Tooele Transcript Bulletin – News in Tooele, Utah

June 30, 2015
What does it take to be a balanced man?

A while ago I was listening to Radio West, the daily interview show on KUER. The host, Doug Fabrizio, interviewed a man who explained how, as a middle-aged man, he felt the need to learn how to cage fight.

In high school he was shamed because he had backed down from a challenge from a classmate he had inadvertently insulted. The man had a family, earned a Ph.D and held a good job, yet he still felt the need to be in the ring to hit and be hit and to prove himself. His story I found interesting because it raises questions about male rituals that boys and youth must go through to become balanced men.

As a society, we do not know what to do with young men. We don’t send them out into the woods to kill the bear, or to perform some ritual to guide them through adolescence to become adults. In many ways, youth and young adults lack guides to help them through this difficult time of transition.

In my ministry, I encounter many men whose choices as adolescents will forever haunt them. It is not a surprise that most men who are in jail are young. Other examples would be young men who fail to launch: They have graduated from high school, are not in college and don’t have a job. They occupy a room in their parents’ or grandparents’ house (most likely in the basement), play video games all night and fail to be able to take on adult responsibilities. Other misguided young men would be those who join gangs and sell drugs.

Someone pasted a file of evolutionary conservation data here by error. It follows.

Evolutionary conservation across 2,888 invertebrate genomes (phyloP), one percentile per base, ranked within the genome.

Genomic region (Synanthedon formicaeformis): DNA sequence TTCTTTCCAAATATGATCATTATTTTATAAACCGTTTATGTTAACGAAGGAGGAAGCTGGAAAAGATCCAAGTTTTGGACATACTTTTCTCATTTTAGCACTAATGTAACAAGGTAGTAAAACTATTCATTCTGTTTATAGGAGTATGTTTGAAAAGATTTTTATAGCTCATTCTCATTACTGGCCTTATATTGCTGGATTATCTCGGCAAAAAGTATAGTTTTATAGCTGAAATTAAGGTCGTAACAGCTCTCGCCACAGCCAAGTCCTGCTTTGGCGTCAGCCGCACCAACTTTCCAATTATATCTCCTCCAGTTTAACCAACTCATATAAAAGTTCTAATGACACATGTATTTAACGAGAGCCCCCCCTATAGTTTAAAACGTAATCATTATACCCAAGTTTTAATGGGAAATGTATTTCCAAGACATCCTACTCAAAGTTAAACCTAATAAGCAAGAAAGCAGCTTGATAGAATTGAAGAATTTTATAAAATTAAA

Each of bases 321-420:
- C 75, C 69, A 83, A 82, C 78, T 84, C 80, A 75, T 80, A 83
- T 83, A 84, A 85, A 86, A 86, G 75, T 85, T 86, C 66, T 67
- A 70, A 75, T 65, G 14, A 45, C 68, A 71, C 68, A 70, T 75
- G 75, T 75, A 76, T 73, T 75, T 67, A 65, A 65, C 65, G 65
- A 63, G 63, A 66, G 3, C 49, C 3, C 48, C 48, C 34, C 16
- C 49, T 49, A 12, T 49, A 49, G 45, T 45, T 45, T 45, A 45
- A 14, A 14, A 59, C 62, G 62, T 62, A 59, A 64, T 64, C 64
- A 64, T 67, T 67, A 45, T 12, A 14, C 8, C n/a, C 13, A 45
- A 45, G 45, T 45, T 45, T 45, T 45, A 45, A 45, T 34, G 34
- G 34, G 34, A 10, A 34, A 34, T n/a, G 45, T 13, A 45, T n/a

There are plenty of other examples of stupidity, cruelty and brutality. The hazing rituals of fraternities or university clubs stand out. Some have led to the death of young men by alcohol poisoning, ritual beatings, or just the disgusting stories of forcing the pledges to drink alcohol mixed with bodily fluids.

That is shocking enough, but it gets worse. There are fraternities that lure young women into their frat houses, incapacitate them and either rape or take advantage of them. But we can’t just say it’s a problem with fraternities; it’s a problem with poorly formed young men.